What: Ionis Pharmaceuticals (NASDAQ:IONS) is down nearly 40% at 1:15 p.m. EDT after the company announced that its partner, GlaxoSmithKline (NYSE:GSK), doesn't plan to initiate a phase 3 for IONIS-TTRRx in patients with transthyretin (TTR)-related amyloid cardiomyopathy.


So what: There was already some inclination that there was a safety issue with IONIS-TTRRx when the FDA placed the study -- that hasn't started yet -- on clinical hold because the agency wanted GlaxoSmithKline to answer questions before starting the study.

It turns out the issue was thrombocytopenia, or low platelet levels, seen in some patients with a related disease called TTR familial amyloid polyneuropathy who were being treated with IONIS-TTRRx in a trial, dubbed NEURO-TTR, being run by Ionis Pharmaceuticals.

At the same time, the FDA also placed a hold on an investigator-initiated phase 2 clinical trial in patients with TTR-related cardiomyopathy being run by Dr. Merrill Benson. The investigator was able to respond to the FDA's questions, adding more monitoring for platelet levels, and the hold was lifted.

Presumably, GlaxoSmithKline could have done the same, but the pharma decided to wait to see the data from Benson's trial as well as data from a subset of patients in the NEURO-TTR that also have cardiac involvement. We'll get data from Benson's trial in almost 20 patients -- none of which had severe platelet declines after being treated for a year or more -- at the International Symposium on Amyloidosis in July, but the NEURO-TTR data won't be available until the first half of 2017.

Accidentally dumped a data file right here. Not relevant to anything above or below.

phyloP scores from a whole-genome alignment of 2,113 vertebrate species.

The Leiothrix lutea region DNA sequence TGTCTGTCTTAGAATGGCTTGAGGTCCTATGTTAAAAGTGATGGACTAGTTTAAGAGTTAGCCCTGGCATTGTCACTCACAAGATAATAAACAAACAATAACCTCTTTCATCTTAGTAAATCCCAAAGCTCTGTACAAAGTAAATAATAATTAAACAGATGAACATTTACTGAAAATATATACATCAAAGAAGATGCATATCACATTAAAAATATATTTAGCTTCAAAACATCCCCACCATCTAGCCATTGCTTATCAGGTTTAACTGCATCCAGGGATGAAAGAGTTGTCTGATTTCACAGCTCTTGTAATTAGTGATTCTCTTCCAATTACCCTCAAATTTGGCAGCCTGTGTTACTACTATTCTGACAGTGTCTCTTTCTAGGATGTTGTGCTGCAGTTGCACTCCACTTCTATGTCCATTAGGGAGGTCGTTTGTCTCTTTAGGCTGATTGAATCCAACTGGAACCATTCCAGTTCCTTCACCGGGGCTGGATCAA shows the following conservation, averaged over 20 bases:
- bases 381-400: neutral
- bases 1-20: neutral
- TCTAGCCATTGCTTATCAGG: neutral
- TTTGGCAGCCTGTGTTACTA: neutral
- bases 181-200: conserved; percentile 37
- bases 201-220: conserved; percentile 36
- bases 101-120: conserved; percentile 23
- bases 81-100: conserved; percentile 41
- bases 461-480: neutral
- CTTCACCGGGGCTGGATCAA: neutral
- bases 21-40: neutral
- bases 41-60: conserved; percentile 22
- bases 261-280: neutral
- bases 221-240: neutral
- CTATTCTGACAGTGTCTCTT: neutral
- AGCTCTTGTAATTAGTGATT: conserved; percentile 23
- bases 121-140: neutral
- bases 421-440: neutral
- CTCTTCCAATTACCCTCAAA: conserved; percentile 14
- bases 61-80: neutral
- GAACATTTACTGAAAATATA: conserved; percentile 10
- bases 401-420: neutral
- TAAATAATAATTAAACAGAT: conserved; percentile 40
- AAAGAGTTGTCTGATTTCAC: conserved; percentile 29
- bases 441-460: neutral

Ionis Pharmaceuticals doesn't believe this is a class effect with its second-generation antisense drugs because it's looked through its database of drugs for a wide variety of diseases, and the company doesn't see any meaningful differences in the level of platelet declines between drugs and placebo except at very high doses above 600 milligrams, where there's a slight difference.

If that was the end of the story, Ionis probably wouldn't be down 40% today, but the company also disclosed that it was notified of severe platelet decline in its volanesorsen trial treating patients with high triglyceride levels. That drug is dosed at 300 milligrams.

Management hasn't been able to figure out the connection between volanesorsen and IONIS-TTRRx that's causing the platelet declines, leading investors to worry that it might be seen in other diseases Ionis is developing drugs for.

Now what: Low platelet levels is a manageable condition. Typically, patients are taken off the drug and it goes away. Then patients can be given steroids before their dose of drug, which keeps the thrombocytopenia at bay.

The biggest issue is that, even though it's seen in a small number of patients, they all have to be monitored, adding to the burden for the patient and doctor, which could be a turnoff if there's a competing drug. Alnylam Pharmaceuticals, for instance, is developing a pair of drugs for both of the neuro and cardio versions of TTR.

Ionis does have more potent Generation 2.5 and Ligand-Conjugated Antisense (LICA) technology that can be given at lower doses, which could alleviate the thrombocytopenia problem, but that would delay development for these diseases for years.

The challenging thing about this, and the reason Ionis stock is down 40%, is that there are a lot of unknowns. But it won't stay at this level; when the issues are resolved, the stock will head in one direction or the other.

This article represents the opinion of the writer, who may disagree with the “official” recommendation position of a Motley Fool premium advisory service. We’re motley! Questioning an investing thesis -- even one of our own -- helps us all think critically about investing and make decisions that help us become smarter, happier, and richer.